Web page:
There are countless historical UK landmarks out there that all music lovers should definitely see at least once in their life, and we’ve collected some of our favourites to tick off our bucket list.
The Cavern Club, Liverpool
This small music venue was where it all began for The Beatles.
In 1973, it was sadly demolished for railway development, but in 1984 it reopened.
The Beatles in The Cavern Club
The Beatles in The Cavern Club. Picture: Getty
It now takes over 75% of the old site using 15,000 of its original bricks, which had been saved from demolition.
Any day trip to Liverpool wouldn’t be complete without a visit to the Cavern.
Abbey Road, London
Another Beatles hotspot, cars have been constantly having to wait for people to walk across and pose on the world’s most famous crossing.
Abbey Road Studios was renamed as such in 1970 after the Beatles album had made it famous. Iain Macmillan took the album’s iconic photograph outside the studios, and in December 2010, the zebra crossing was given a Grade II listed status.
Framlingham Castle, Suffolk
If you’re wanting a more scenic countryside trip, this is a must.
Ed Sheeran was raised in the Framlington area, and he dedicated his song ‘Castle on the Hill’ to his hometown and this particular landmark.
The song and video is almost a tourist advert for the county, and the 12th-century fortress is heavily featured.
Rockfield Studios, Wales
If you’ve seen Bohemian Rhapsody, then you’ll know all about this famous recording studio.
This purpose-built recording studio is situated just outside the village of Rockfield, Monmouthshire near Monmouth in Wales, and it’s in a rather beautiful location.
It was used for the recording of ‘Bohemian Rhapsody’ and many other Queen classics, as well as countless other bands over the years. You can actually visit the studio, and even book it as a place to stay.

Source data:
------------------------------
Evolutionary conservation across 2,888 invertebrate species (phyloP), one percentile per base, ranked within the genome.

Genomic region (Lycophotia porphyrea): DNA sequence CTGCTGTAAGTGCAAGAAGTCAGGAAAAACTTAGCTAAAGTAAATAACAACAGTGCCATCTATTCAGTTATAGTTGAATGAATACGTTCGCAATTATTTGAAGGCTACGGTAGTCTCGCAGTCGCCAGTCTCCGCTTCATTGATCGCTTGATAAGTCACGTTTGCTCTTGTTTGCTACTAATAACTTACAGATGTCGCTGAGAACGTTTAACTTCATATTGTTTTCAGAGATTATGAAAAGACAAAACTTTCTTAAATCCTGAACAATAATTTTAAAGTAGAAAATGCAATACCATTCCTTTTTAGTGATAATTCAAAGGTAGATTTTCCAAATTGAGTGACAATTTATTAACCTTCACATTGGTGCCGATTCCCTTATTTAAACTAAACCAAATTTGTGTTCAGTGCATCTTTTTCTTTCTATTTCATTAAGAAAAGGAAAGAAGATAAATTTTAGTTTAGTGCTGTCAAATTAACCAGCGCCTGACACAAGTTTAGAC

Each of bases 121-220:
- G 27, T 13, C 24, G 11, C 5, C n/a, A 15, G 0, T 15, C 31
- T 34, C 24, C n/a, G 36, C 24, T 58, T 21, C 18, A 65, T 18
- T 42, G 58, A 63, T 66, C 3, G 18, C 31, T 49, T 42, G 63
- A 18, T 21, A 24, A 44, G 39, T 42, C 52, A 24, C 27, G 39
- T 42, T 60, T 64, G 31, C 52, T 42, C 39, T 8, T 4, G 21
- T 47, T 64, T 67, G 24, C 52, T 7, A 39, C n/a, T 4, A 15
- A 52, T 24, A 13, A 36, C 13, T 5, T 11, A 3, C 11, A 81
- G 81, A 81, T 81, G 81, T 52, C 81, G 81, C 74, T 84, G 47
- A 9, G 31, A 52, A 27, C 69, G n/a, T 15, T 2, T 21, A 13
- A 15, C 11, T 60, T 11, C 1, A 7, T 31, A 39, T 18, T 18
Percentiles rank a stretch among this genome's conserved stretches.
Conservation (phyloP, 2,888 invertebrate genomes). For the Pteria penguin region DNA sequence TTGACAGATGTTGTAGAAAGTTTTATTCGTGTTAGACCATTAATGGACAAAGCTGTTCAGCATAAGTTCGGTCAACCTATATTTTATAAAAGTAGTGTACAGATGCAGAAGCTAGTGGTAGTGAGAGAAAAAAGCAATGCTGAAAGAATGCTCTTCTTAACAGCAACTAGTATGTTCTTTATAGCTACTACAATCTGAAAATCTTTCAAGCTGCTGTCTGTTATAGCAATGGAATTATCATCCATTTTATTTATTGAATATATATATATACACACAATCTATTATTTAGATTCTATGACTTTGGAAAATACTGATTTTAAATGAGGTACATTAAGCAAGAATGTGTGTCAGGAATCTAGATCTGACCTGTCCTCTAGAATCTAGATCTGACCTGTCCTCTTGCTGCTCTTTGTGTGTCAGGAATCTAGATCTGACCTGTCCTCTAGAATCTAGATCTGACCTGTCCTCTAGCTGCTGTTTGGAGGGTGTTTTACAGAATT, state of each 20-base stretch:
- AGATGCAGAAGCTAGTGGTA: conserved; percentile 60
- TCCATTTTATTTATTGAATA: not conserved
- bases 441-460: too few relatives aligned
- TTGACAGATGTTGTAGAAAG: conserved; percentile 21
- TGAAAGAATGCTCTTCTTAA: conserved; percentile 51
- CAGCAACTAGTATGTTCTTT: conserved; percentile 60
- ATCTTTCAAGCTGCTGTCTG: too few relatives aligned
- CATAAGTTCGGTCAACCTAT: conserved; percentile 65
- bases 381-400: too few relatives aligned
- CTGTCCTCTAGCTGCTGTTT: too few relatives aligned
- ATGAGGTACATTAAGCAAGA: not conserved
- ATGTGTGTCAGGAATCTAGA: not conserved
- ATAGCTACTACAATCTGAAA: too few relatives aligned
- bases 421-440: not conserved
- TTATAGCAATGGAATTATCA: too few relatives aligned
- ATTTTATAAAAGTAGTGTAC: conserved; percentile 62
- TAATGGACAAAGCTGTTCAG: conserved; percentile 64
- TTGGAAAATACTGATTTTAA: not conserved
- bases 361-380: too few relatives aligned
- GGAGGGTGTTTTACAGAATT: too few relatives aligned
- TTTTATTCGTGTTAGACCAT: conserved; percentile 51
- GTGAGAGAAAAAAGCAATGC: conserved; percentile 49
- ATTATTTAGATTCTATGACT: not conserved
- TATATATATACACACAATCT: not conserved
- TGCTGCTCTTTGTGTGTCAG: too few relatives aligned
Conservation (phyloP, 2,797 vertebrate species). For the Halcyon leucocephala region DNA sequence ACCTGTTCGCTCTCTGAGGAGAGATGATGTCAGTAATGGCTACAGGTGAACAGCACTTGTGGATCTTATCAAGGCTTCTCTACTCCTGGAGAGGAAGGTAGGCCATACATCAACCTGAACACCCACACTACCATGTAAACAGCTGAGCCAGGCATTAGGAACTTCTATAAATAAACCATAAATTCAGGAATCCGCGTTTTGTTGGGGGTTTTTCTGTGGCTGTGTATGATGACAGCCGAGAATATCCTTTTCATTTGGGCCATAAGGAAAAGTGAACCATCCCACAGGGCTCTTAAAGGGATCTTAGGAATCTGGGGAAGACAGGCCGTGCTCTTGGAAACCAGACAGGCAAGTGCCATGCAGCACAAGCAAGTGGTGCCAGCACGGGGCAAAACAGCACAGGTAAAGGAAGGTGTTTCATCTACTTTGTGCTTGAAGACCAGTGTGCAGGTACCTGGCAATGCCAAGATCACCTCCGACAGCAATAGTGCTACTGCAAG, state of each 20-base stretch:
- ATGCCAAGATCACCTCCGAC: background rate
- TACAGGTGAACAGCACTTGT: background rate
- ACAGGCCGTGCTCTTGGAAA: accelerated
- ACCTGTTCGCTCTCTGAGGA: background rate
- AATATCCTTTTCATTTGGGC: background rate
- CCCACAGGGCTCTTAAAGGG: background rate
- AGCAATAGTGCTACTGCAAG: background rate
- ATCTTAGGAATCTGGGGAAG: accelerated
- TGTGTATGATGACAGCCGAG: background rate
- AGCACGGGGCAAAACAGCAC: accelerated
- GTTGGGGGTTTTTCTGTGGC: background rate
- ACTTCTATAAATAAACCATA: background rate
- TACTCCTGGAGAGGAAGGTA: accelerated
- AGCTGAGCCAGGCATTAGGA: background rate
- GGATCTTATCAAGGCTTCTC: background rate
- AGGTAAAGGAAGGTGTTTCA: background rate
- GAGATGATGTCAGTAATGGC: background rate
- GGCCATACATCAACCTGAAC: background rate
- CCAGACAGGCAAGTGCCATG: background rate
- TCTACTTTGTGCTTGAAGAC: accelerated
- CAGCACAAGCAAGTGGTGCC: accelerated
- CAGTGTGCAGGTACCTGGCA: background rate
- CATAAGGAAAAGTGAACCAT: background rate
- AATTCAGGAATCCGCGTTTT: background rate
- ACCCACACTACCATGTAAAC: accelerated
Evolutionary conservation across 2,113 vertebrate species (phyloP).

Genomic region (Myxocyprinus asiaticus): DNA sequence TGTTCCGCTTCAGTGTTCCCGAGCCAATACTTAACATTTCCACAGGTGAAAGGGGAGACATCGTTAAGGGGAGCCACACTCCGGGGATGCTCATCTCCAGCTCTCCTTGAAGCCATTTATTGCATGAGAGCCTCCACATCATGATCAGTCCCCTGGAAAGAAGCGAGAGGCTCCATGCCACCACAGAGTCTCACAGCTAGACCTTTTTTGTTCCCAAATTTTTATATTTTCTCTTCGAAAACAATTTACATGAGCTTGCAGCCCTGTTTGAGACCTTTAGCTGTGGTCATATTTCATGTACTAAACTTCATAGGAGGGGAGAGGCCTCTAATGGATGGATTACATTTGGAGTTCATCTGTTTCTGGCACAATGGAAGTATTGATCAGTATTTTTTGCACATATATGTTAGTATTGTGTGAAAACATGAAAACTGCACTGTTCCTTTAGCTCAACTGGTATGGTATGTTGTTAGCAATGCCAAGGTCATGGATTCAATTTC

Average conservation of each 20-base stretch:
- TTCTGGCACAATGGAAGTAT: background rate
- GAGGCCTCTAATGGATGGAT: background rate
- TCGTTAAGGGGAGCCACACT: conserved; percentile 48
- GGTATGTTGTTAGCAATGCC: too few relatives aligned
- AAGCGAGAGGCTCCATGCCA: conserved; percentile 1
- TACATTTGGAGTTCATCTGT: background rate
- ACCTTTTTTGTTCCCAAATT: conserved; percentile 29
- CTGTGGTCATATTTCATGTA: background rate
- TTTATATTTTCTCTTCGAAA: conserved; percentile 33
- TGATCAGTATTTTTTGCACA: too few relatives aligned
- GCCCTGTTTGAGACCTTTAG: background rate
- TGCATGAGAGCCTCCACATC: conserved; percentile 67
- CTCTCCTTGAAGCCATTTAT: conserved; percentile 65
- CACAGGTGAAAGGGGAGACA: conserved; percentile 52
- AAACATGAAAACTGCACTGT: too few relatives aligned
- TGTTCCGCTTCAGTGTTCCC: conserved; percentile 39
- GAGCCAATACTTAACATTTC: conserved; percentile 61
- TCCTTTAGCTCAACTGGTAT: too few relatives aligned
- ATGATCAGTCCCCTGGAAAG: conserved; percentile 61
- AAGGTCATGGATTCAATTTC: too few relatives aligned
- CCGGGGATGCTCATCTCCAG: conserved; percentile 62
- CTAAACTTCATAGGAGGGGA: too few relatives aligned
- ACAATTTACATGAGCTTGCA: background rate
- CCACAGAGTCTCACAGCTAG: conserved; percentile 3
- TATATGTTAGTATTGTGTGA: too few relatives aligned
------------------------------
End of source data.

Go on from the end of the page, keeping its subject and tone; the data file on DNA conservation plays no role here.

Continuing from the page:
Hergest Ridge, Herefordshire/Powys
Hergest Ridge is a long hill on the English and Welsh border, between Kington in Herefordshire and Glades in Powys.
The path along the top is called Offa’s Dyke, and this is where a young Mike Oldfield set up his own studio, to avoid any publicity following the success of his debut album Tubular Bells.
It’s a gorgeous place to visit for a walk, while his prog-rock landscapes are rather perfect if you need a soundtrack.
The Leadmill, Sheffield
This former flour mill is one of the most iconic music venues in Yorkshire.
Opened in 1980, it helped start the careers of Sheffield acts such as the Human League, ABC, Heaven 17, Pulp and Arctic Monkeys.
23 Heddon Street, London
You can recreate David Bowie’s iconic Ziggy Stardust album cover by heading to this street in London.
In January in 1972, famous photographer Mick Rock shot Bowie in a doorstep for the album cover of The Rise and Fall of Ziggy Stardust and the Spiders from Mars.
After Bowie’s death in 2016, fans have often travelled across the world to pay tribute to the legendary performer.
This small venue became iconic after it featured on the sleeve of The Queen Is Dead by The Smiths in 1986, and also in the videos for ‘I Started Something I Couldn’t Finish’ and ‘There Is A Light That Never Goes Out’.
Morrissey fans (including David Cameron of all people) have flocked here to pose outside, and it remains a youth centre to this day.